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4

The operation: X[16] & (N-1) is really, mathematically speaking: $$ X[16] \mathrm{\ mod\ } N $$ With a generic $N$, this operation must be done with an actual division, which is expensive; some CPU types don't provide it, and for CPU which do provide it (e.g. x86), it is quite slow (for instance, for 32-bit operands on an Intel Core2, division latency ...


4

The threat model of password storage is that of server compromision, where the attacker gain access to the database and server code. The attacker can then run the code to test password candidates, possibly making modifications, porting to faster platform, etc. The attacker will not bother computing the fake hash and fake salt. So this scheme is twice as ...


4

Scrypt is most certainly a password-based-key-derivation-function. So is PBKDF2, although it can be confusing since PBKDF2 is an eponym. To add to the confusion, Scrypt uses PBKDF2 internally (which may be the hashing function you refer to), as well as the Salsa20/8 Core function (which may be the encryption function you refer to). Further reading here.


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No, scrypt in not vulnerable to password extension attacks. Internally, scrypt passes the password to PBKDF2, which uses it as a key for the HMAC function -- hence they've effectively already done the workaround you thought of.


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I would advise against this. When implementing slow-hashing (such as bcrypt or scrypt), it's usually recommended to select as high a work-factor as is tolerable (in relation to how much time the user is willing to wait, and/or how much strain you're willing to put on your server). Assuming you're working within this constraint, using two distinct slow ...


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scrypt uses PBKDF2 internally, so it's absolutely crucial to prevent nasty interactions. My suggestion would be a simpler scheme (using simplified syntax): $k = \mathrm{scrypt}(key, salt || 0x0) \oplus \mathrm{PBKDF2}(key, salt || 0x1)$ This does exactly what you want - that is, the output key has exactly the strength of the stronger of the two, without ...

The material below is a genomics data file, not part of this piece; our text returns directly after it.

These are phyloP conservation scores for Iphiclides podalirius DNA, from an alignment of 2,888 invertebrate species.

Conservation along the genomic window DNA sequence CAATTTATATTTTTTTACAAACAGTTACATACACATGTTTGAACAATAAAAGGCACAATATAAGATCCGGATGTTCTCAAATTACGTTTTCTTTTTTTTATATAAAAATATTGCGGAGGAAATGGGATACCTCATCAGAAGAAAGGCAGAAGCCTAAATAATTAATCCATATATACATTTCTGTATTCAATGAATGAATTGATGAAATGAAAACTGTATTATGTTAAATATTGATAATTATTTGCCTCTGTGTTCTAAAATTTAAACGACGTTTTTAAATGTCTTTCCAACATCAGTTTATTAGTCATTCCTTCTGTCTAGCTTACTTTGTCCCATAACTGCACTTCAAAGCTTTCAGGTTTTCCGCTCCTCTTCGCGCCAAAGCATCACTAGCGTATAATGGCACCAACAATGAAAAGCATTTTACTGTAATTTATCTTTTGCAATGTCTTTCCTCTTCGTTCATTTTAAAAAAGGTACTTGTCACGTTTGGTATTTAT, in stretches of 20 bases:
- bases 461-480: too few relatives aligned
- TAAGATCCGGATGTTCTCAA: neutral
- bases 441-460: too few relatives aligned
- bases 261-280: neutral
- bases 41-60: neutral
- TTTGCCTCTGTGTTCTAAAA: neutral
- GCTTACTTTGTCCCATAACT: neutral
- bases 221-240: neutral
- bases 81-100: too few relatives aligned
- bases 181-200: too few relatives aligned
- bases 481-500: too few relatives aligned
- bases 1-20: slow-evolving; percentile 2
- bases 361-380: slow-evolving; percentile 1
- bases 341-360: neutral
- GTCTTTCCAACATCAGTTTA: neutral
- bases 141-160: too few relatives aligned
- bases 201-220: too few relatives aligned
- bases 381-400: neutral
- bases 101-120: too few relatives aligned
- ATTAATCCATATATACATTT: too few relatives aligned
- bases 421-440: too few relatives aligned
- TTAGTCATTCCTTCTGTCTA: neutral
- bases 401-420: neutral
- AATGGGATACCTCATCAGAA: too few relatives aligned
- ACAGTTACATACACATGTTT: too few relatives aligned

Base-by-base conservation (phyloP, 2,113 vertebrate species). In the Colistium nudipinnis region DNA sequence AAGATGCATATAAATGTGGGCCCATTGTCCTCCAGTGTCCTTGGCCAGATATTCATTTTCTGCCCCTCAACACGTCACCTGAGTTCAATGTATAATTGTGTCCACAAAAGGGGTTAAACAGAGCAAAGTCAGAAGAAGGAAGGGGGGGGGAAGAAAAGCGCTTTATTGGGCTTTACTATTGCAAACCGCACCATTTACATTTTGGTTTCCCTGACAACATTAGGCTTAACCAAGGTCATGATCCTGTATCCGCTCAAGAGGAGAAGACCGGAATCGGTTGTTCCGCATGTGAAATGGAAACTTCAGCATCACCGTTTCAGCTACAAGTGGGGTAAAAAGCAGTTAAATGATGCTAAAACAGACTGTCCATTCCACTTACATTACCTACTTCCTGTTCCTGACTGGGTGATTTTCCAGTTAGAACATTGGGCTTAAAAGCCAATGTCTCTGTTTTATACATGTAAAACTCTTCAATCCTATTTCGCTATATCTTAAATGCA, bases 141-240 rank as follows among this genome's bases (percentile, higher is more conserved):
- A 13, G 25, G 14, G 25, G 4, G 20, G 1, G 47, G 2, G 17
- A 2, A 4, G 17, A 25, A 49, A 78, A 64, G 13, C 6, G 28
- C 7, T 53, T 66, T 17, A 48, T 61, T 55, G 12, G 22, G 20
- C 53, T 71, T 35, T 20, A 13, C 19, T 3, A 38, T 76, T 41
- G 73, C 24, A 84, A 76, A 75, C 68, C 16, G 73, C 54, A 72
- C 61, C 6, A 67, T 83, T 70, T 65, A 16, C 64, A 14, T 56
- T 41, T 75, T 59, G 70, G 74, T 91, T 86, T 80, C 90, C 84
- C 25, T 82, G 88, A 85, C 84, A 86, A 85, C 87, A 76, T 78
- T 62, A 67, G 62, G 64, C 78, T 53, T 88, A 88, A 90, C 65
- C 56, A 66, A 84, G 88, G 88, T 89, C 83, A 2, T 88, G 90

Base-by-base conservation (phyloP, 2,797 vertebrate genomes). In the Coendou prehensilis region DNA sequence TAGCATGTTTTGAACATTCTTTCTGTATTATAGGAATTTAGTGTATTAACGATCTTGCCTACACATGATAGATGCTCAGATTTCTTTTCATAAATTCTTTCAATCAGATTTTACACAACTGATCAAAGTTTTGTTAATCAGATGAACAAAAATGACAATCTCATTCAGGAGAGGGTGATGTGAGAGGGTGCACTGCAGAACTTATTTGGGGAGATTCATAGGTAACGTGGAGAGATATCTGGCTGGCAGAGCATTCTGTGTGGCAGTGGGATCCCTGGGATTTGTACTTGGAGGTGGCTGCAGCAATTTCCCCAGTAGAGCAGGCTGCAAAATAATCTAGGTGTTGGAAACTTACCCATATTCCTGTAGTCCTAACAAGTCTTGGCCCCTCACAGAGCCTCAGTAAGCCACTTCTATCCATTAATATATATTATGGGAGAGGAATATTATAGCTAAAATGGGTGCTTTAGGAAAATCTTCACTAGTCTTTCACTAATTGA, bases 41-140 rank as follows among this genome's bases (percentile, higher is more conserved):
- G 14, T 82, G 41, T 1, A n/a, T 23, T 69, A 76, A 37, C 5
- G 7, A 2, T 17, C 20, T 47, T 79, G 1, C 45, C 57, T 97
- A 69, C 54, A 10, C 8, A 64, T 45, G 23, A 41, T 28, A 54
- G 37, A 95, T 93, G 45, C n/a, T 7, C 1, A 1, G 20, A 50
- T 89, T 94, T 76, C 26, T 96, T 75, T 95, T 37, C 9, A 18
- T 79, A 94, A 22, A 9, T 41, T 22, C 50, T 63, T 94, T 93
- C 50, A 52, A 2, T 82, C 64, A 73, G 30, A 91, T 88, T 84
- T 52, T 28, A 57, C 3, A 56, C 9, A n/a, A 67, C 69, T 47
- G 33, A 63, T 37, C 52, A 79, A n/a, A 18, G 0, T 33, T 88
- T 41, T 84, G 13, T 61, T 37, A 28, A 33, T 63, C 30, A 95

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PBKDF2 and scrypt are both password based key derivation functions (PBKDF's). scrypt is different in the fact that it has a large internal state. This means that it is hard to create a hardware accelerator for it. This means that an attacker cannot use a hardware implementation to gain advantage over the legitimate user. For more information, please see the ...


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Can formulae for equivalent year cost be constructed to determine the parameters as functions of time since those tests were performed? Yes, but you have to make a lot of assumptions. First, though, note that the paper says: We caution again that these values are very approximate [...] Nevertheless, we believe that the estimates presented here are ...


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If you use a potentially guessable username as the salt, you should add a global salt that no other services or programs will be likely to use for scrypt. For example, a long random number. That ensures that attacking another user database does not simultaneously allow attacking your users' hashes. However, if two users are allowed to choose the same ...


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The developers claim that a 6 letter long password hashed with 3.8 seconds of scrypt would cost $900 to brute-force. Very important: This is the cost of finding the password within a year by building an ASIC in 2002. Not so important: There seems to be only one person behind scrypt: Colin Percival. If we use more cycles, how quickly will the brute ...


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You have to test it on the hardware you'll be using. I tried CryptSharp's implementation with a cost of 262144 and it took about 7 seconds. The reason it costs more is cause of the memory it uses, and my process that was running the Scrypt was eating up 340ish MB. How much of that was from the KDF? Don't know. How would my box handle 100 people ...


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Mostly similar questions than this are about scrypt and PBKDF2. Shortly: No. The execution time for slow-hashing (password-based key derivation) must be as long as you can afford (i.e. as long as your users are willing to wait for password derivation). If you use two functions, one taking another as input the time will normally grow, and you get less ...



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